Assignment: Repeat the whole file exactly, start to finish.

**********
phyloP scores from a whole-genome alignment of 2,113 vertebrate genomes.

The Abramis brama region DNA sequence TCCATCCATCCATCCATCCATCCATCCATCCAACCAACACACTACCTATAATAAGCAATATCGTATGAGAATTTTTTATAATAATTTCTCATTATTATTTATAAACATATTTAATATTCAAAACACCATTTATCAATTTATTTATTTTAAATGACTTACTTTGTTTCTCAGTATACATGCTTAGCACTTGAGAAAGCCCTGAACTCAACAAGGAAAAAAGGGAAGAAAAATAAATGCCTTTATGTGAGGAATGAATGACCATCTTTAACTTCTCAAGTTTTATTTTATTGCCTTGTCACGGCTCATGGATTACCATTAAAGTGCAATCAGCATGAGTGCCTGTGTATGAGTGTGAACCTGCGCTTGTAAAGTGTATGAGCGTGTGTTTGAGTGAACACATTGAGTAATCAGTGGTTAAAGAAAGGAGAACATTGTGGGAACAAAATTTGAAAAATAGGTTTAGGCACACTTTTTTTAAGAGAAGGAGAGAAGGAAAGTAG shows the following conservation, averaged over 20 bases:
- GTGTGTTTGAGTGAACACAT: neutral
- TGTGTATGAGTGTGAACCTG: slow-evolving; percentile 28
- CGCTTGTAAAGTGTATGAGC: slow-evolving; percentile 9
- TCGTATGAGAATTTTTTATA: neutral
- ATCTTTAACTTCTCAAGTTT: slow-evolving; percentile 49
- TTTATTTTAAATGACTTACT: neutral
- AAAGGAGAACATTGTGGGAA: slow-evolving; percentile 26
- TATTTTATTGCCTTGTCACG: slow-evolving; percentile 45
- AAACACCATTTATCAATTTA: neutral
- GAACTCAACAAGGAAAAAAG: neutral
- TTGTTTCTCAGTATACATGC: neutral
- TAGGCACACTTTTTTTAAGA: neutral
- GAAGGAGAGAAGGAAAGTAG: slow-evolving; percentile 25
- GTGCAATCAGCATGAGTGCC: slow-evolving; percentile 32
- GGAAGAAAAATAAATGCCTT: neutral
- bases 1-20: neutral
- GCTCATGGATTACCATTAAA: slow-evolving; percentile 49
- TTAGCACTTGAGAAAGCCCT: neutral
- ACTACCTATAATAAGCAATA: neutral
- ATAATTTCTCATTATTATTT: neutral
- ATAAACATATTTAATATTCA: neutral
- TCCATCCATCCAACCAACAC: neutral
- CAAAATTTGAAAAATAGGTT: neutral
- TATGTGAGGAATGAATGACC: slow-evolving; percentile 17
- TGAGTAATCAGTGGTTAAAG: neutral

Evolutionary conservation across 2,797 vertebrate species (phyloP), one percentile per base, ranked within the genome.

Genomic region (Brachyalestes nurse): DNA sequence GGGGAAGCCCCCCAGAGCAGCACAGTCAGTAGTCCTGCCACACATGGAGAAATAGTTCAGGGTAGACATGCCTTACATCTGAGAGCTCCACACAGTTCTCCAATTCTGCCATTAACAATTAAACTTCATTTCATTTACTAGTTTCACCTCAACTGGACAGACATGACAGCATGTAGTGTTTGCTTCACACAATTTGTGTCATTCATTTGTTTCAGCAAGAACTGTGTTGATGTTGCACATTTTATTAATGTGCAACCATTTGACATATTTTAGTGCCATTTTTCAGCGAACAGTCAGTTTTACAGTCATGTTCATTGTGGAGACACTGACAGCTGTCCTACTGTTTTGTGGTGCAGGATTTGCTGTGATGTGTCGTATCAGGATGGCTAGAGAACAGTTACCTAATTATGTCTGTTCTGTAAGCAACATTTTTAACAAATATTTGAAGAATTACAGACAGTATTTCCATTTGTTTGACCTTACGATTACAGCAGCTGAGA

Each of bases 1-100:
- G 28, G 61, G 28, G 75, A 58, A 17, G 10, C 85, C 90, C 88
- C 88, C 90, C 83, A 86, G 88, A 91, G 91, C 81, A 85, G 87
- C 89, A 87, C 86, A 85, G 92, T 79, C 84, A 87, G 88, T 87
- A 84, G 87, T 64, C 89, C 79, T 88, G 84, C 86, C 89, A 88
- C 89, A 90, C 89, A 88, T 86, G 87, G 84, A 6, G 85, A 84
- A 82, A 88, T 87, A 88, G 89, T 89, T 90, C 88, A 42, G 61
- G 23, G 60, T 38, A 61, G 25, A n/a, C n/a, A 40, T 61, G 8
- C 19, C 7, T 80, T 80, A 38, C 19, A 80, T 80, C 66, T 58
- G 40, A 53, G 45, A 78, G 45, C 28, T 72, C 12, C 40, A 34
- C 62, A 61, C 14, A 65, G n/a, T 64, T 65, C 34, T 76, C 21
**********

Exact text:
phyloP scores from a whole-genome alignment of 2,113 vertebrate genomes.

The Abramis brama region DNA sequence TCCATCCATCCATCCATCCATCCATCCATCCAACCAACACACTACCTATAATAAGCAATATCGTATGAGAATTTTTTATAATAATTTCTCATTATTATTTATAAACATATTTAATATTCAAAACACCATTTATCAATTTATTTATTTTAAATGACTTACTTTGTTTCTCAGTATACATGCTTAGCACTTGAGAAAGCCCTGAACTCAACAAGGAAAAAAGGGAAGAAAAATAAATGCCTTTATGTGAGGAATGAATGACCATCTTTAACTTCTCAAGTTTTATTTTATTGCCTTGTCACGGCTCATGGATTACCATTAAAGTGCAATCAGCATGAGTGCCTGTGTATGAGTGTGAACCTGCGCTTGTAAAGTGTATGAGCGTGTGTTTGAGTGAACACATTGAGTAATCAGTGGTTAAAGAAAGGAGAACATTGTGGGAACAAAATTTGAAAAATAGGTTTAGGCACACTTTTTTTAAGAGAAGGAGAGAAGGAAAGTAG shows the following conservation, averaged over 20 bases:
- GTGTGTTTGAGTGAACACAT: neutral
- TGTGTATGAGTGTGAACCTG: slow-evolving; percentile 28
- CGCTTGTAAAGTGTATGAGC: slow-evolving; percentile 9
- TCGTATGAGAATTTTTTATA: neutral
- ATCTTTAACTTCTCAAGTTT: slow-evolving; percentile 49
- TTTATTTTAAATGACTTACT: neutral
- AAAGGAGAACATTGTGGGAA: slow-evolving; percentile 26
- TATTTTATTGCCTTGTCACG: slow-evolving; percentile 45
- AAACACCATTTATCAATTTA: neutral
- GAACTCAACAAGGAAAAAAG: neutral
- TTGTTTCTCAGTATACATGC: neutral
- TAGGCACACTTTTTTTAAGA: neutral
- GAAGGAGAGAAGGAAAGTAG: slow-evolving; percentile 25
- GTGCAATCAGCATGAGTGCC: slow-evolving; percentile 32
- GGAAGAAAAATAAATGCCTT: neutral
- bases 1-20: neutral
- GCTCATGGATTACCATTAAA: slow-evolving; percentile 49
- TTAGCACTTGAGAAAGCCCT: neutral
- ACTACCTATAATAAGCAATA: neutral
- ATAATTTCTCATTATTATTT: neutral
- ATAAACATATTTAATATTCA: neutral
- TCCATCCATCCAACCAACAC: neutral
- CAAAATTTGAAAAATAGGTT: neutral
- TATGTGAGGAATGAATGACC: slow-evolving; percentile 17
- TGAGTAATCAGTGGTTAAAG: neutral

Evolutionary conservation across 2,797 vertebrate species (phyloP), one percentile per base, ranked within the genome.

Genomic region (Brachyalestes nurse): DNA sequence GGGGAAGCCCCCCAGAGCAGCACAGTCAGTAGTCCTGCCACACATGGAGAAATAGTTCAGGGTAGACATGCCTTACATCTGAGAGCTCCACACAGTTCTCCAATTCTGCCATTAACAATTAAACTTCATTTCATTTACTAGTTTCACCTCAACTGGACAGACATGACAGCATGTAGTGTTTGCTTCACACAATTTGTGTCATTCATTTGTTTCAGCAAGAACTGTGTTGATGTTGCACATTTTATTAATGTGCAACCATTTGACATATTTTAGTGCCATTTTTCAGCGAACAGTCAGTTTTACAGTCATGTTCATTGTGGAGACACTGACAGCTGTCCTACTGTTTTGTGGTGCAGGATTTGCTGTGATGTGTCGTATCAGGATGGCTAGAGAACAGTTACCTAATTATGTCTGTTCTGTAAGCAACATTTTTAACAAATATTTGAAGAATTACAGACAGTATTTCCATTTGTTTGACCTTACGATTACAGCAGCTGAGA

Each of bases 1-100:
- G 28, G 61, G 28, G 75, A 58, A 17, G 10, C 85, C 90, C 88
- C 88, C 90, C 83, A 86, G 88, A 91, G 91, C 81, A 85, G 87
- C 89, A 87, C 86, A 85, G 92, T 79, C 84, A 87, G 88, T 87
- A 84, G 87, T 64, C 89, C 79, T 88, G 84, C 86, C 89, A 88
- C 89, A 90, C 89, A 88, T 86, G 87, G 84, A 6, G 85, A 84
- A 82, A 88, T 87, A 88, G 89, T 89, T 90, C 88, A 42, G 61
- G 23, G 60, T 38, A 61, G 25, A n/a, C n/a, A 40, T 61, G 8
- C 19, C 7, T 80, T 80, A 38, C 19, A 80, T 80, C 66, T 58
- G 40, A 53, G 45, A 78, G 45, C 28, T 72, C 12, C 40, A 34
- C 62, A 61, C 14, A 65, G n/a, T 64, T 65, C 34, T 76, C 21